Vendetta Online's new Kickstarter Goal: a Free To Play tier.
Many opinions have swirled around our game since our recent elevation of profile in the gaming press, but none repeated more than the desire for Vendetta Online to be Free To Play.
As anyone familiar with our industry knows, there are challenges and trade-offs in moving from an existing subscription model to one with a different set of parameters. From the viewpoint of a small and independent game company, there is great risk if the subscriber revenue should drop off before another form of revenue appears to replace it. Of course, many benefits are also apparent, in the form of greater player counts, with a more lively and populous universe that results, along with potentially higher long-term revenues.
But perhaps the most singular risk is to the gameplay, the soul of any title. Games are a fragile thing, a trust between player and designer. To allow players in a game of chess to simply buy all the pieces they desire would shatter this trust and gut the whole notion of the game itself.
In some corners it is argued that we must accept this new reality, that our MMOs must be designed more as an extension of monetization metrics than for the sake of the actual gameplay. This has never sat well with me; I design for what I want to play, and an experience peppered with carefully positioned opportunities to spend money is not one I desire. Nor do the mechanics or results of Paying To Win fit within my game-view. Many of us seek these games as a means of escape, and little violates that like the pervasive artificiality of monetization, or direct gameplay advantages granted by an opponent's larger financial outlay.
Thus, we may look for a middle path..
Vendetta Online with a Free To Play tier.
If our Kickstarter succeeds, we will offer a free-to-play access tier before the end of the year, following roughly this design:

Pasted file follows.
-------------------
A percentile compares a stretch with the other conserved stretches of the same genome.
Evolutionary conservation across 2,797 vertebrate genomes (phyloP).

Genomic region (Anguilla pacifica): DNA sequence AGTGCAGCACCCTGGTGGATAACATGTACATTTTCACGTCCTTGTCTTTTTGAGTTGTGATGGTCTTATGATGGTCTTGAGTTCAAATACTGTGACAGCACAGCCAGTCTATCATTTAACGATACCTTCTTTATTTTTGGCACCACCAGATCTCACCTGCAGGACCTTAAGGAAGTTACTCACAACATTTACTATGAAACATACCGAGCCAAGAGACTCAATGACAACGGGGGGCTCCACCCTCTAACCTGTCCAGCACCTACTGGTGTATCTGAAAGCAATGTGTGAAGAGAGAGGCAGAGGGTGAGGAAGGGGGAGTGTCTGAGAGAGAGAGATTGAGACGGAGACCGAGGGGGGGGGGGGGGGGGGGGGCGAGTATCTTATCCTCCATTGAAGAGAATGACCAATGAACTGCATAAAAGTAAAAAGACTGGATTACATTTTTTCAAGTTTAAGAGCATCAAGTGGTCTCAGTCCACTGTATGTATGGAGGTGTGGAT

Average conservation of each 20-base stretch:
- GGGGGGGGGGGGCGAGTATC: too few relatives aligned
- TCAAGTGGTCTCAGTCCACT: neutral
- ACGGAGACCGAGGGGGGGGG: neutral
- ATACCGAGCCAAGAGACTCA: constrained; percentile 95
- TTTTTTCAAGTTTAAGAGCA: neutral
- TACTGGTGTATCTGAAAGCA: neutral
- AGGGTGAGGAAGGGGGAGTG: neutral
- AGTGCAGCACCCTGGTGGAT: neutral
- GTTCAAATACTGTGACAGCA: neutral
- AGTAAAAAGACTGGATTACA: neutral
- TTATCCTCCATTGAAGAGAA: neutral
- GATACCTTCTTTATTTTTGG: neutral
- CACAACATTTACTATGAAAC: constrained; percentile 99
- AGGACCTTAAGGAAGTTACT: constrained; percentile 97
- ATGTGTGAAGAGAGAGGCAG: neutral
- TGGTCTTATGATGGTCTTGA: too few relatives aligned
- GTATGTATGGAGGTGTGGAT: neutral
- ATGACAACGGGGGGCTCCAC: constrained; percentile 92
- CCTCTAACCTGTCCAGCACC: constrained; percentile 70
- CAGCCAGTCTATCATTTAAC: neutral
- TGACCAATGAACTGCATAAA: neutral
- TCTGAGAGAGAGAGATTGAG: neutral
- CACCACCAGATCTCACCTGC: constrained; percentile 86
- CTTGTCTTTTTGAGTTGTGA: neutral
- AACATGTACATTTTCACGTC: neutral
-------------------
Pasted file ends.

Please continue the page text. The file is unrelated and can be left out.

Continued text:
- Subscribers will still exist, entitled to the best game experience without limitations, including unfettered access to all current and future "endgame" constructs (ownership of stations, capships and territory, guild creation/command, high military rank, etc).
- "Free To Play" characters will have a relatively low/mid level cap, and will be prevented from creating guilds or any of the other endgame content mentioned above. For instance, within the upcoming RTS advancements in our battles, only subscribers would be able to hold command positions, while F2P players could not advance beyond lower enlisted ranks.
- Microtransactions, should they be added, would only be offered to F2P users. They would simply allow the F2P user to purchase access to equipment or features that would otherwise be available at their character level. Subscribers would have no such need, without any limitations on availability or level caps.
- Even with maximum use of purchasing power, F2P users would ultimately be capped well below that of subscribers, and would have no faster access to level or equipment, as their character level progress would not be impacted by purchasing power. Thus, subscribers will always have the best experience, as well as the entirely "level" playing field.
It's my hope that this will bring both groups of players the experience they want, within the same game universe at the same time. This is certainly not the optimal revenue strategy, but it's my hope that it will give us the best opportunity to evolve while retaining the desired game experience for everyone.
To emphasize one point from the above for the benefit of our existing players: the subscriber experience does not change versus what we have today. The only visible difference should be a greater population of players.
How Can the Kickstarter Help This?
As I mentioned earlier, it's very risky for a small, independent developer like ourselves to make a major paradigm shift in business model. The wrong misstep can sink a company and game. Having an additional block of capital, like that offered by this Kickstarter, could give us enough of a "bridge" to span drops in revenue from changes in player profile (subscribers becoming F2P, for instance) while we expand the player base and tweak the business model.
Why didn't the Kickstarter include this from the beginning?
Although we have been tentatively moving in this "tiered" direction for some time, I only budgeted the Kickstarter as just enough to give some certainty that I could deliver the gameplay changes promised for VO 1.9.
Using those funds both for that development, while also transitioning business models is a higher risk for us. But, given the feedback and expectations we've seen from today's player base as a result of the Kickstarter and Greenlight experience, I'm willing to give this a shot.
John "Incarnate" Bergman, Guild Software